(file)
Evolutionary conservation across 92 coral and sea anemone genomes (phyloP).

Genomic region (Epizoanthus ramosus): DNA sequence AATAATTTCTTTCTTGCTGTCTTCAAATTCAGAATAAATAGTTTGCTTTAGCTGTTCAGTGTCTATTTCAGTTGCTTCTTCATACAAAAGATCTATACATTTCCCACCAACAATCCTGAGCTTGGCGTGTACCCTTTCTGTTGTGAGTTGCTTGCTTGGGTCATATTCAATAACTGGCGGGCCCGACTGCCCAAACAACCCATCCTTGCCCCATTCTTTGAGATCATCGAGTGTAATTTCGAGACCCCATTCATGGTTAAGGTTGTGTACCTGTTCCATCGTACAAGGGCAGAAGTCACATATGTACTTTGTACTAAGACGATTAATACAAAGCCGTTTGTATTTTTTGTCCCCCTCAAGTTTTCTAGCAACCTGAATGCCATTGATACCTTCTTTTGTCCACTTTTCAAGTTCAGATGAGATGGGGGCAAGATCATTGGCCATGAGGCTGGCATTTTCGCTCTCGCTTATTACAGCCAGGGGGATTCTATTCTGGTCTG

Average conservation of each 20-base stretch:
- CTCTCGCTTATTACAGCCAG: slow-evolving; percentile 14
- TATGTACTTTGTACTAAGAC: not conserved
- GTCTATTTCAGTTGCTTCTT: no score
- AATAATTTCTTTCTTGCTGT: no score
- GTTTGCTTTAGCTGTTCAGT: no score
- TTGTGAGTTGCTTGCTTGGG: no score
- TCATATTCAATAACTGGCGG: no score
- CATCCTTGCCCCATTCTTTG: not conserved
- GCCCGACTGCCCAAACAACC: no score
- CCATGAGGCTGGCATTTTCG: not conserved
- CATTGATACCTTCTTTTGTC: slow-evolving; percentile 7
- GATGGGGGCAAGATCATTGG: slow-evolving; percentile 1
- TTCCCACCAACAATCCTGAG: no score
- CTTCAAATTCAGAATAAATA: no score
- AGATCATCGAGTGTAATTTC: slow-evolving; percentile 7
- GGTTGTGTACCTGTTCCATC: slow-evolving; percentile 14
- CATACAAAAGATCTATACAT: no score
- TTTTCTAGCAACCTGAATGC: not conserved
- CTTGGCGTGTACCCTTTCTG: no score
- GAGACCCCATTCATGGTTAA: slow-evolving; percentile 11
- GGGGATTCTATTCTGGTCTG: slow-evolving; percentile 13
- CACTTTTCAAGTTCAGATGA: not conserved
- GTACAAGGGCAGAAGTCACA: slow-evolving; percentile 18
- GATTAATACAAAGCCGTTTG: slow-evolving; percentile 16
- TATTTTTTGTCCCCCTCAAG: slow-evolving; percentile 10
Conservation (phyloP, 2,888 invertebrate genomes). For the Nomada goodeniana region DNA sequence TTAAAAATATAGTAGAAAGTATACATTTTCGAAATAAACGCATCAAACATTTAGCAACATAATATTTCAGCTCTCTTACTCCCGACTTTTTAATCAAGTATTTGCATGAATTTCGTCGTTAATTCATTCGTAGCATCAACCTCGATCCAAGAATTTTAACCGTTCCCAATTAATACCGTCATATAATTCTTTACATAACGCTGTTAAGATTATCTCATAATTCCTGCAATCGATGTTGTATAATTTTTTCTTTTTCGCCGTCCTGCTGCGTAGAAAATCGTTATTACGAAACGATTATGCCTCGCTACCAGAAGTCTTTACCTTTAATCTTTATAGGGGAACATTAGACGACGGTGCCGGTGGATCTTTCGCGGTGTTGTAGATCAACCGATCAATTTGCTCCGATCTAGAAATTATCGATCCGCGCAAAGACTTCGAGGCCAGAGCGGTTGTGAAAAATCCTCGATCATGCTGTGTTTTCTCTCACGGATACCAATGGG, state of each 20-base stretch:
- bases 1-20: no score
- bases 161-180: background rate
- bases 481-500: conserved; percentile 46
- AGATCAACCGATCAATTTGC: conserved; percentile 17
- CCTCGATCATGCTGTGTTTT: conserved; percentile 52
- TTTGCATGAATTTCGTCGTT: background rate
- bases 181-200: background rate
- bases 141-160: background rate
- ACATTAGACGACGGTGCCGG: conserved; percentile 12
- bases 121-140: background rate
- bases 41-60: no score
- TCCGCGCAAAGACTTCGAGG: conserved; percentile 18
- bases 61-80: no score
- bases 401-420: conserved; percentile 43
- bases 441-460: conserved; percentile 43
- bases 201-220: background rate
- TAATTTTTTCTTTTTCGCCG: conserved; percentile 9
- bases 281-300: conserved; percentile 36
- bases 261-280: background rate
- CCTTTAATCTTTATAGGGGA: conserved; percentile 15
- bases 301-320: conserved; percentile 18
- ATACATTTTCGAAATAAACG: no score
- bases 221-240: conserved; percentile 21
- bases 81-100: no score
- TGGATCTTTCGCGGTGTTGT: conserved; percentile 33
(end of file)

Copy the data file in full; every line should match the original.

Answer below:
Evolutionary conservation across 92 coral and sea anemone genomes (phyloP).

Genomic region (Epizoanthus ramosus): DNA sequence AATAATTTCTTTCTTGCTGTCTTCAAATTCAGAATAAATAGTTTGCTTTAGCTGTTCAGTGTCTATTTCAGTTGCTTCTTCATACAAAAGATCTATACATTTCCCACCAACAATCCTGAGCTTGGCGTGTACCCTTTCTGTTGTGAGTTGCTTGCTTGGGTCATATTCAATAACTGGCGGGCCCGACTGCCCAAACAACCCATCCTTGCCCCATTCTTTGAGATCATCGAGTGTAATTTCGAGACCCCATTCATGGTTAAGGTTGTGTACCTGTTCCATCGTACAAGGGCAGAAGTCACATATGTACTTTGTACTAAGACGATTAATACAAAGCCGTTTGTATTTTTTGTCCCCCTCAAGTTTTCTAGCAACCTGAATGCCATTGATACCTTCTTTTGTCCACTTTTCAAGTTCAGATGAGATGGGGGCAAGATCATTGGCCATGAGGCTGGCATTTTCGCTCTCGCTTATTACAGCCAGGGGGATTCTATTCTGGTCTG

Average conservation of each 20-base stretch:
- CTCTCGCTTATTACAGCCAG: slow-evolving; percentile 14
- TATGTACTTTGTACTAAGAC: not conserved
- GTCTATTTCAGTTGCTTCTT: no score
- AATAATTTCTTTCTTGCTGT: no score
- GTTTGCTTTAGCTGTTCAGT: no score
- TTGTGAGTTGCTTGCTTGGG: no score
- TCATATTCAATAACTGGCGG: no score
- CATCCTTGCCCCATTCTTTG: not conserved
- GCCCGACTGCCCAAACAACC: no score
- CCATGAGGCTGGCATTTTCG: not conserved
- CATTGATACCTTCTTTTGTC: slow-evolving; percentile 7
- GATGGGGGCAAGATCATTGG: slow-evolving; percentile 1
- TTCCCACCAACAATCCTGAG: no score
- CTTCAAATTCAGAATAAATA: no score
- AGATCATCGAGTGTAATTTC: slow-evolving; percentile 7
- GGTTGTGTACCTGTTCCATC: slow-evolving; percentile 14
- CATACAAAAGATCTATACAT: no score
- TTTTCTAGCAACCTGAATGC: not conserved
- CTTGGCGTGTACCCTTTCTG: no score
- GAGACCCCATTCATGGTTAA: slow-evolving; percentile 11
- GGGGATTCTATTCTGGTCTG: slow-evolving; percentile 13
- CACTTTTCAAGTTCAGATGA: not conserved
- GTACAAGGGCAGAAGTCACA: slow-evolving; percentile 18
- GATTAATACAAAGCCGTTTG: slow-evolving; percentile 16
- TATTTTTTGTCCCCCTCAAG: slow-evolving; percentile 10
Conservation (phyloP, 2,888 invertebrate genomes). For the Nomada goodeniana region DNA sequence TTAAAAATATAGTAGAAAGTATACATTTTCGAAATAAACGCATCAAACATTTAGCAACATAATATTTCAGCTCTCTTACTCCCGACTTTTTAATCAAGTATTTGCATGAATTTCGTCGTTAATTCATTCGTAGCATCAACCTCGATCCAAGAATTTTAACCGTTCCCAATTAATACCGTCATATAATTCTTTACATAACGCTGTTAAGATTATCTCATAATTCCTGCAATCGATGTTGTATAATTTTTTCTTTTTCGCCGTCCTGCTGCGTAGAAAATCGTTATTACGAAACGATTATGCCTCGCTACCAGAAGTCTTTACCTTTAATCTTTATAGGGGAACATTAGACGACGGTGCCGGTGGATCTTTCGCGGTGTTGTAGATCAACCGATCAATTTGCTCCGATCTAGAAATTATCGATCCGCGCAAAGACTTCGAGGCCAGAGCGGTTGTGAAAAATCCTCGATCATGCTGTGTTTTCTCTCACGGATACCAATGGG, state of each 20-base stretch:
- bases 1-20: no score
- bases 161-180: background rate
- bases 481-500: conserved; percentile 46
- AGATCAACCGATCAATTTGC: conserved; percentile 17
- CCTCGATCATGCTGTGTTTT: conserved; percentile 52
- TTTGCATGAATTTCGTCGTT: background rate
- bases 181-200: background rate
- bases 141-160: background rate
- ACATTAGACGACGGTGCCGG: conserved; percentile 12
- bases 121-140: background rate
- bases 41-60: no score
- TCCGCGCAAAGACTTCGAGG: conserved; percentile 18
- bases 61-80: no score
- bases 401-420: conserved; percentile 43
- bases 441-460: conserved; percentile 43
- bases 201-220: background rate
- TAATTTTTTCTTTTTCGCCG: conserved; percentile 9
- bases 281-300: conserved; percentile 36
- bases 261-280: background rate
- CCTTTAATCTTTATAGGGGA: conserved; percentile 15
- bases 301-320: conserved; percentile 18
- ATACATTTTCGAAATAAACG: no score
- bases 221-240: conserved; percentile 21
- bases 81-100: no score
- TGGATCTTTCGCGGTGTTGT: conserved; percentile 33